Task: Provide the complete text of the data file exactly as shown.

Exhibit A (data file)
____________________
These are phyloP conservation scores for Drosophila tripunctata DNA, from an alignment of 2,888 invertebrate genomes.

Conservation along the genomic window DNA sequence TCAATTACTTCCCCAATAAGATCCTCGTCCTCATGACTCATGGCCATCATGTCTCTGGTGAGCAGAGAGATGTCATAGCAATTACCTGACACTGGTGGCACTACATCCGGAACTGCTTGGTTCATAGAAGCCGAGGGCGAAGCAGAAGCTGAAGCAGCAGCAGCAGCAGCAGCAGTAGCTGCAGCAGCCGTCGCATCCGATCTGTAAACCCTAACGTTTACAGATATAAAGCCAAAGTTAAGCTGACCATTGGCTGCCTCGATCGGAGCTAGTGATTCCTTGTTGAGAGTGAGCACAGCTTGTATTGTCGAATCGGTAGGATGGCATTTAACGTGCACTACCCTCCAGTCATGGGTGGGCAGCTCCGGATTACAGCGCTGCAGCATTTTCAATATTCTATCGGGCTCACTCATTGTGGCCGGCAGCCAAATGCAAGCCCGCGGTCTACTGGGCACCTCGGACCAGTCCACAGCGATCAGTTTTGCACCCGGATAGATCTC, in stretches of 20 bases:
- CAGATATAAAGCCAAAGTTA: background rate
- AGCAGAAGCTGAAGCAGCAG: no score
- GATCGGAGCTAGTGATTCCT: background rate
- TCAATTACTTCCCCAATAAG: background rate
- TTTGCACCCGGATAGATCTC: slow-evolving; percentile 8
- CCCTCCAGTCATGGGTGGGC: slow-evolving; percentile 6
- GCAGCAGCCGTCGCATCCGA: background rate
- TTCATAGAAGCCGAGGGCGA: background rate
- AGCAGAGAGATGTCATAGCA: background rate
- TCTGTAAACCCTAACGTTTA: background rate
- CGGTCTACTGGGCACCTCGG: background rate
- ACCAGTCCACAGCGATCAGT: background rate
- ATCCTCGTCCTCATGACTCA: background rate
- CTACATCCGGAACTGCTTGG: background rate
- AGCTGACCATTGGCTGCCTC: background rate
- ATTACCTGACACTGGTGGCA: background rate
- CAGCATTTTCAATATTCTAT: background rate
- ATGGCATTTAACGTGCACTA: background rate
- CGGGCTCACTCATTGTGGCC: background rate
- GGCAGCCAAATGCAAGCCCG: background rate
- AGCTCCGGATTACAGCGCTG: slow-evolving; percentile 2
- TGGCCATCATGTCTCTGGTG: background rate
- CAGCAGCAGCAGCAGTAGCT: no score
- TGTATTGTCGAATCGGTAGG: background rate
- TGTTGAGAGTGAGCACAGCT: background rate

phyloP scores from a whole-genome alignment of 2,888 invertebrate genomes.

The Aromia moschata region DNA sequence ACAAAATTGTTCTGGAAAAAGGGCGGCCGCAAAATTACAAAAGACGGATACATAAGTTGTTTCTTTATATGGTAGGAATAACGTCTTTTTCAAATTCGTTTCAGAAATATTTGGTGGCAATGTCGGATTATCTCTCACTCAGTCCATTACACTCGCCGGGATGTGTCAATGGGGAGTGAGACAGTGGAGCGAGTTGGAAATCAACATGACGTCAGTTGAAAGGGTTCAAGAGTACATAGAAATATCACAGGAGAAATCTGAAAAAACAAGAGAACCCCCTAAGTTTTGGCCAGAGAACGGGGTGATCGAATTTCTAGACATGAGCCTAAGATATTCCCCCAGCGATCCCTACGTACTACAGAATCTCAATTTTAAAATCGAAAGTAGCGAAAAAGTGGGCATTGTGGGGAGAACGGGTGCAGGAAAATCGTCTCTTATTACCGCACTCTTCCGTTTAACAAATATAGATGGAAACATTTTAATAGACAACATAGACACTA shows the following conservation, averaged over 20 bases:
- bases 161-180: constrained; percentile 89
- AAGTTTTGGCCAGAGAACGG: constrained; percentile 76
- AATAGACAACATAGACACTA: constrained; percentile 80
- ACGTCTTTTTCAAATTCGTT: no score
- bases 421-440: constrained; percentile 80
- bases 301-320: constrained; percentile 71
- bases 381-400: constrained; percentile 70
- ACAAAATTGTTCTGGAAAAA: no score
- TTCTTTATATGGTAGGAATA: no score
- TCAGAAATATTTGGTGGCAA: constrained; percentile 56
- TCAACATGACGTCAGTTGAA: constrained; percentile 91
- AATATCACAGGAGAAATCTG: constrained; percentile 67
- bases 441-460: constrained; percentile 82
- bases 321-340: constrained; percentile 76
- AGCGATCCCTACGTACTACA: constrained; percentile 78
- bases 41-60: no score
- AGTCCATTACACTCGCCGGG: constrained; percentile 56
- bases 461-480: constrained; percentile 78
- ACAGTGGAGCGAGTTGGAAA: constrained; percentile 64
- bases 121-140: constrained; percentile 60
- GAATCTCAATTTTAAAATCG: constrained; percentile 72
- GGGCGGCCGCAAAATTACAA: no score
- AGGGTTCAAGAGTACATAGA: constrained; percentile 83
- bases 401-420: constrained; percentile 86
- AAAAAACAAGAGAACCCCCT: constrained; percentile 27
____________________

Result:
These are phyloP conservation scores for Drosophila tripunctata DNA, from an alignment of 2,888 invertebrate genomes.

Conservation along the genomic window DNA sequence TCAATTACTTCCCCAATAAGATCCTCGTCCTCATGACTCATGGCCATCATGTCTCTGGTGAGCAGAGAGATGTCATAGCAATTACCTGACACTGGTGGCACTACATCCGGAACTGCTTGGTTCATAGAAGCCGAGGGCGAAGCAGAAGCTGAAGCAGCAGCAGCAGCAGCAGCAGTAGCTGCAGCAGCCGTCGCATCCGATCTGTAAACCCTAACGTTTACAGATATAAAGCCAAAGTTAAGCTGACCATTGGCTGCCTCGATCGGAGCTAGTGATTCCTTGTTGAGAGTGAGCACAGCTTGTATTGTCGAATCGGTAGGATGGCATTTAACGTGCACTACCCTCCAGTCATGGGTGGGCAGCTCCGGATTACAGCGCTGCAGCATTTTCAATATTCTATCGGGCTCACTCATTGTGGCCGGCAGCCAAATGCAAGCCCGCGGTCTACTGGGCACCTCGGACCAGTCCACAGCGATCAGTTTTGCACCCGGATAGATCTC, in stretches of 20 bases:
- CAGATATAAAGCCAAAGTTA: background rate
- AGCAGAAGCTGAAGCAGCAG: no score
- GATCGGAGCTAGTGATTCCT: background rate
- TCAATTACTTCCCCAATAAG: background rate
- TTTGCACCCGGATAGATCTC: slow-evolving; percentile 8
- CCCTCCAGTCATGGGTGGGC: slow-evolving; percentile 6
- GCAGCAGCCGTCGCATCCGA: background rate
- TTCATAGAAGCCGAGGGCGA: background rate
- AGCAGAGAGATGTCATAGCA: background rate
- TCTGTAAACCCTAACGTTTA: background rate
- CGGTCTACTGGGCACCTCGG: background rate
- ACCAGTCCACAGCGATCAGT: background rate
- ATCCTCGTCCTCATGACTCA: background rate
- CTACATCCGGAACTGCTTGG: background rate
- AGCTGACCATTGGCTGCCTC: background rate
- ATTACCTGACACTGGTGGCA: background rate
- CAGCATTTTCAATATTCTAT: background rate
- ATGGCATTTAACGTGCACTA: background rate
- CGGGCTCACTCATTGTGGCC: background rate
- GGCAGCCAAATGCAAGCCCG: background rate
- AGCTCCGGATTACAGCGCTG: slow-evolving; percentile 2
- TGGCCATCATGTCTCTGGTG: background rate
- CAGCAGCAGCAGCAGTAGCT: no score
- TGTATTGTCGAATCGGTAGG: background rate
- TGTTGAGAGTGAGCACAGCT: background rate

phyloP scores from a whole-genome alignment of 2,888 invertebrate genomes.

The Aromia moschata region DNA sequence ACAAAATTGTTCTGGAAAAAGGGCGGCCGCAAAATTACAAAAGACGGATACATAAGTTGTTTCTTTATATGGTAGGAATAACGTCTTTTTCAAATTCGTTTCAGAAATATTTGGTGGCAATGTCGGATTATCTCTCACTCAGTCCATTACACTCGCCGGGATGTGTCAATGGGGAGTGAGACAGTGGAGCGAGTTGGAAATCAACATGACGTCAGTTGAAAGGGTTCAAGAGTACATAGAAATATCACAGGAGAAATCTGAAAAAACAAGAGAACCCCCTAAGTTTTGGCCAGAGAACGGGGTGATCGAATTTCTAGACATGAGCCTAAGATATTCCCCCAGCGATCCCTACGTACTACAGAATCTCAATTTTAAAATCGAAAGTAGCGAAAAAGTGGGCATTGTGGGGAGAACGGGTGCAGGAAAATCGTCTCTTATTACCGCACTCTTCCGTTTAACAAATATAGATGGAAACATTTTAATAGACAACATAGACACTA shows the following conservation, averaged over 20 bases:
- bases 161-180: constrained; percentile 89
- AAGTTTTGGCCAGAGAACGG: constrained; percentile 76
- AATAGACAACATAGACACTA: constrained; percentile 80
- ACGTCTTTTTCAAATTCGTT: no score
- bases 421-440: constrained; percentile 80
- bases 301-320: constrained; percentile 71
- bases 381-400: constrained; percentile 70
- ACAAAATTGTTCTGGAAAAA: no score
- TTCTTTATATGGTAGGAATA: no score
- TCAGAAATATTTGGTGGCAA: constrained; percentile 56
- TCAACATGACGTCAGTTGAA: constrained; percentile 91
- AATATCACAGGAGAAATCTG: constrained; percentile 67
- bases 441-460: constrained; percentile 82
- bases 321-340: constrained; percentile 76
- AGCGATCCCTACGTACTACA: constrained; percentile 78
- bases 41-60: no score
- AGTCCATTACACTCGCCGGG: constrained; percentile 56
- bases 461-480: constrained; percentile 78
- ACAGTGGAGCGAGTTGGAAA: constrained; percentile 64
- bases 121-140: constrained; percentile 60
- GAATCTCAATTTTAAAATCG: constrained; percentile 72
- GGGCGGCCGCAAAATTACAA: no score
- AGGGTTCAAGAGTACATAGA: constrained; percentile 83
- bases 401-420: constrained; percentile 86
- AAAAAACAAGAGAACCCCCT: constrained; percentile 27